Alimentation Couche-Tard Inc. reported a profit of $146.4-million (U.S.) in its latest quarter, up sharply from a year ago, however the results fell well short of analysts’ expectations.
For the 12 weeks ended April 28, Couche-Tard said it earned 77 cents per diluted share, up from $117.8-million or 65 cents per share a year ago, while revenue increased to US$8.77-billion, up from $6.05-billion.
However, excluding non-recurring items, Couche-Tard said it earned 61 cents per share in what was the final quarter of its 2013 financial year, up from 57 cents a year ago.
According to analysts polled by Thomson Reuters, the company had been expected to earn an adjusted per share profit of 77 cents on revenue of $8.9-billion of revenues.
For the full, 52-week year, Couche-Tard reported net earnings of $572.8-million or $3.07 per diluted share on revenue of $25.54-billion.
That compared with net earnings of $457.6-million or $2.49 per share on revenue of $22.98-billion in fiscal 2012, which was a 53-week year.
Shares in the convenience store and gas station operator closed down $3.04, or 5 per cent, at $58.35 (Canadian) on the Toronto Stock Exchange.
The operator of the Circle K convenience store chain in the United States is seen as a likely bidder to buy the retail assets of oil and gas giant Hess as the Quebec-based company seeks to further grow its U.S. network.
Hess announced in May that it will exit its retail, energy marketing and energy trading businesses following pressure from its third-largest shareholder – activist investor Elliott Management – to break up the firm. It owns about 1,350 gasoline stations in 16 East Coast states.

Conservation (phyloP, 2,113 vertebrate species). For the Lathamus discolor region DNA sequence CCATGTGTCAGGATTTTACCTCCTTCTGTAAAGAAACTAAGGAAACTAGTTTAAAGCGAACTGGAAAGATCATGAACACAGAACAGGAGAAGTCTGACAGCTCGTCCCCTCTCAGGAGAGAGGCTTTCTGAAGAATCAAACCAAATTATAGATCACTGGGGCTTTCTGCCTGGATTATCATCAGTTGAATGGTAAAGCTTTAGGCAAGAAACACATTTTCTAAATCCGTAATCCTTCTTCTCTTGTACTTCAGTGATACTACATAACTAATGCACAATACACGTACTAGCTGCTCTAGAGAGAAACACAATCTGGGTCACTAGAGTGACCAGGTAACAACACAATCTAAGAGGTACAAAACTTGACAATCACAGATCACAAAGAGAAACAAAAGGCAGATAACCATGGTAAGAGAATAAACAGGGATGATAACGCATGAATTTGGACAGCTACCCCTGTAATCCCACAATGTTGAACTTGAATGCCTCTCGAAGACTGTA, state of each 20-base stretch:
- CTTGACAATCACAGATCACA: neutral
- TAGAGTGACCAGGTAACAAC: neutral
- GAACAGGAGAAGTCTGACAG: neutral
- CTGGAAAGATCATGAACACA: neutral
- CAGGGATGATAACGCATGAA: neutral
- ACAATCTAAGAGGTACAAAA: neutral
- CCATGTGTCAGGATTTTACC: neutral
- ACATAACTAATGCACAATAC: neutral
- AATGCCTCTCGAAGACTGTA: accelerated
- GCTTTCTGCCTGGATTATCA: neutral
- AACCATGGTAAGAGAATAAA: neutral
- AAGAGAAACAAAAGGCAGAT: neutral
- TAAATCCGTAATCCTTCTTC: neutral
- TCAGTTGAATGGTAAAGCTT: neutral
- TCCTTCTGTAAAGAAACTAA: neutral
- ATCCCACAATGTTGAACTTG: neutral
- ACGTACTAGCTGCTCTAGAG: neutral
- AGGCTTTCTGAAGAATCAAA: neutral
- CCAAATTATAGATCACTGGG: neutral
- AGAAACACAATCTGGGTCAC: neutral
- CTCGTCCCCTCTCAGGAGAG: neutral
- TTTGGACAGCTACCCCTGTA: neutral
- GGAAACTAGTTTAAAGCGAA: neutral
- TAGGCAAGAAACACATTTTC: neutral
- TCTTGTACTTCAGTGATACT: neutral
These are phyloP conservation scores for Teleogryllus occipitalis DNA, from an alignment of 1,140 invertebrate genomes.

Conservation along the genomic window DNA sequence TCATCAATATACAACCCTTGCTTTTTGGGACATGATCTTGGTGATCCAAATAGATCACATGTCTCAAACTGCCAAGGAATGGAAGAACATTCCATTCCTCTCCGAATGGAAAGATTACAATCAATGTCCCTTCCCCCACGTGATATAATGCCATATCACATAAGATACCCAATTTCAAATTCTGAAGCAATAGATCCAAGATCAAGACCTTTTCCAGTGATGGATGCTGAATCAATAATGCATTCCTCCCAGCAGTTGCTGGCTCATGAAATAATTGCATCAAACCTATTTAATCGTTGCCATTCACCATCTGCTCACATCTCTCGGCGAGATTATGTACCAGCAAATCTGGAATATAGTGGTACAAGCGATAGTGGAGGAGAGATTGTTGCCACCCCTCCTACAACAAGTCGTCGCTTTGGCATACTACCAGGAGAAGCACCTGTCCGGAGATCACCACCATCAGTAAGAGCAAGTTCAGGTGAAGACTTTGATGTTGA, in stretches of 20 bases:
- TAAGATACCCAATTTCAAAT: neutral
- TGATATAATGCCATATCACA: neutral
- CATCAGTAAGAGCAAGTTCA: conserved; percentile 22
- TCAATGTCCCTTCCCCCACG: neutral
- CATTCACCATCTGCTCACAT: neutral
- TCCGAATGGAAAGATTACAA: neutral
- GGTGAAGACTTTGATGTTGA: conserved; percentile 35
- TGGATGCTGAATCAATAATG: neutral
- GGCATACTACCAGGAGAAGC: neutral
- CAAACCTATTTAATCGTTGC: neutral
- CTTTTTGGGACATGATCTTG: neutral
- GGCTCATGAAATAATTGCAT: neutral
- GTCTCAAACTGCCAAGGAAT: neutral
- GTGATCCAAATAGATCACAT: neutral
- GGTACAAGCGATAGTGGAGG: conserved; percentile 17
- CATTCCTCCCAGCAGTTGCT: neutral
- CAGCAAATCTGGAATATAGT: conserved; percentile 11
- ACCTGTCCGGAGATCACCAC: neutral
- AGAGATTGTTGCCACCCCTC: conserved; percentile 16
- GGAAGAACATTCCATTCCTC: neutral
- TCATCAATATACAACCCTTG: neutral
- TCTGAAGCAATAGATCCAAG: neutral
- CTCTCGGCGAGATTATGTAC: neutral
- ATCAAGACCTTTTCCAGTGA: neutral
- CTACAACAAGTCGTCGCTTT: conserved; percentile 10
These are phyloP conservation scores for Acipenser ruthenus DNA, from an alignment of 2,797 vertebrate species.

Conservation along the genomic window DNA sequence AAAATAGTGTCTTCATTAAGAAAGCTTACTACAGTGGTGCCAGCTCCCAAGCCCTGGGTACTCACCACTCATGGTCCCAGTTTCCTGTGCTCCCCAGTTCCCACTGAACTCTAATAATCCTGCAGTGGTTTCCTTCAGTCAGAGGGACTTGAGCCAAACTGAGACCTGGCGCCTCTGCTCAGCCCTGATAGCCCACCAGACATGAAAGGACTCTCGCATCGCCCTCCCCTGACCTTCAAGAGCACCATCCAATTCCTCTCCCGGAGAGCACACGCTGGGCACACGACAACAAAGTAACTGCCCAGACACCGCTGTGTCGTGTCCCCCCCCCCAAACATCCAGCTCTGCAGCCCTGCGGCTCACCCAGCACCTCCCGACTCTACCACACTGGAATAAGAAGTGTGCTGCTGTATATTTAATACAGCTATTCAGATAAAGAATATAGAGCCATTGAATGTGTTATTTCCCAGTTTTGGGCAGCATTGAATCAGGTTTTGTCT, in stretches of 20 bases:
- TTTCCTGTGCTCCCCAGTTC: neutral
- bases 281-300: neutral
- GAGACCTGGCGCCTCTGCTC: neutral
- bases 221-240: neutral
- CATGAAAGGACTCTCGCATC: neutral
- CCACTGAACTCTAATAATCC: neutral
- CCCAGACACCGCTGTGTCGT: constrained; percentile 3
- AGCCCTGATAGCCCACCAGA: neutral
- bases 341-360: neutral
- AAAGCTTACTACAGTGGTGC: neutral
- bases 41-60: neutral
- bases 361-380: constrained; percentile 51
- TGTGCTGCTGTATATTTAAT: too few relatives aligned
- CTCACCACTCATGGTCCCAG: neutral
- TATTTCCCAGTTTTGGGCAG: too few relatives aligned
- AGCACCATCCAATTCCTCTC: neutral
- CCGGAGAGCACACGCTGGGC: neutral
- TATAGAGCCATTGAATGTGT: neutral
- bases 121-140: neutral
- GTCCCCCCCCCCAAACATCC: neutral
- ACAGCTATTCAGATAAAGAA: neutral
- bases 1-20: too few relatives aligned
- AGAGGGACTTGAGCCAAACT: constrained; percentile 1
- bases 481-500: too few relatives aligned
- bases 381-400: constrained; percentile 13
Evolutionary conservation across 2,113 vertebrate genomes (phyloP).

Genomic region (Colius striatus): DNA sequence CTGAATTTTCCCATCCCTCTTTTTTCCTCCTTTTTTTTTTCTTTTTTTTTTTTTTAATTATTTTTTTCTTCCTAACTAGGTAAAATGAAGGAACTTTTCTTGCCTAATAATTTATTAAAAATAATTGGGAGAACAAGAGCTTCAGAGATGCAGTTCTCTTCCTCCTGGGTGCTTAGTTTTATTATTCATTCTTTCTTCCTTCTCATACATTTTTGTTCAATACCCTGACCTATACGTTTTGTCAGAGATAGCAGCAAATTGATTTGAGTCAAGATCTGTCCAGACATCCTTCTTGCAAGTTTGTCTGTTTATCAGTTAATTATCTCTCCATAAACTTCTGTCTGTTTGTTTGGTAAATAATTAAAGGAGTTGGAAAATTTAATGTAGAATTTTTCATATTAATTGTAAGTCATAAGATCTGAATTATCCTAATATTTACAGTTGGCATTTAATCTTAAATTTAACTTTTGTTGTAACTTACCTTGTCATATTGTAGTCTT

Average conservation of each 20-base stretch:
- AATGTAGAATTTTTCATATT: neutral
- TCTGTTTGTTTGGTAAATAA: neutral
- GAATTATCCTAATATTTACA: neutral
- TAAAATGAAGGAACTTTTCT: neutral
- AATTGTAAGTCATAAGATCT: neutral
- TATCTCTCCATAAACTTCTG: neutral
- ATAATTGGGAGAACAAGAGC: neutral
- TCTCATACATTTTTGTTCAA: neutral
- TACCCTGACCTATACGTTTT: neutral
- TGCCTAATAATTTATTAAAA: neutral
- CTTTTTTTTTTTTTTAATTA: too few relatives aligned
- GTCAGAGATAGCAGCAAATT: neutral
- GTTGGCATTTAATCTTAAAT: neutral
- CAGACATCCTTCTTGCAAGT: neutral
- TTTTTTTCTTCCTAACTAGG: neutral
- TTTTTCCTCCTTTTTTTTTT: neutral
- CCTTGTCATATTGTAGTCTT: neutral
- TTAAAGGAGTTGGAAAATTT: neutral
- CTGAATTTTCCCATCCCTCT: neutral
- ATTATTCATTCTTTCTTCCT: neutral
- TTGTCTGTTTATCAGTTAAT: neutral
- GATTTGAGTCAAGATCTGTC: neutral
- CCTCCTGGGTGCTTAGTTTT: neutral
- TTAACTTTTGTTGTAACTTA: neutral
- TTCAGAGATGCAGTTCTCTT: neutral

Couche-Tard recently said it has the capacity to spend $1.5-billion on acquisitions, but hasn’t commented on its interest in Hess, whose locations are mostly in Florida, North Carolina, New York, Massachusetts, Pennsylvania, South Carolina and New Jersey.
Analyst Keith Howlett of Desjardins Capital Markets has said there’s a 30-per-cent probability of Couche-Tard acquiring Hess’s retail assets, saying the company will remain disciplined on how much it would pay in an auction against rivals such as 7-Eleven.
Meanwhile, its Mac’s Convenience Stores could get a boost if Ontario finally allows the sale of alcohol in retail stores. Finance Minister Charles Sousa recently said the governing Liberals wouldn’t rule out the sale, while the provincial Tories have advocated such a move.
Mac’s Convenience Stores, owned by Couche-Tard said it would create 1,600 full-time jobs if its Ontario stores were allowed to sell beer, wine and spirits.
Ontario is currently facing an $11.7-billion deficit, which the Liberals have promised to eliminate by 2017-18.
Couche-Tard has some 53,000 employees around the world. It has more than 4,500 company-operated stores in North America and 1,600 locations in Europe.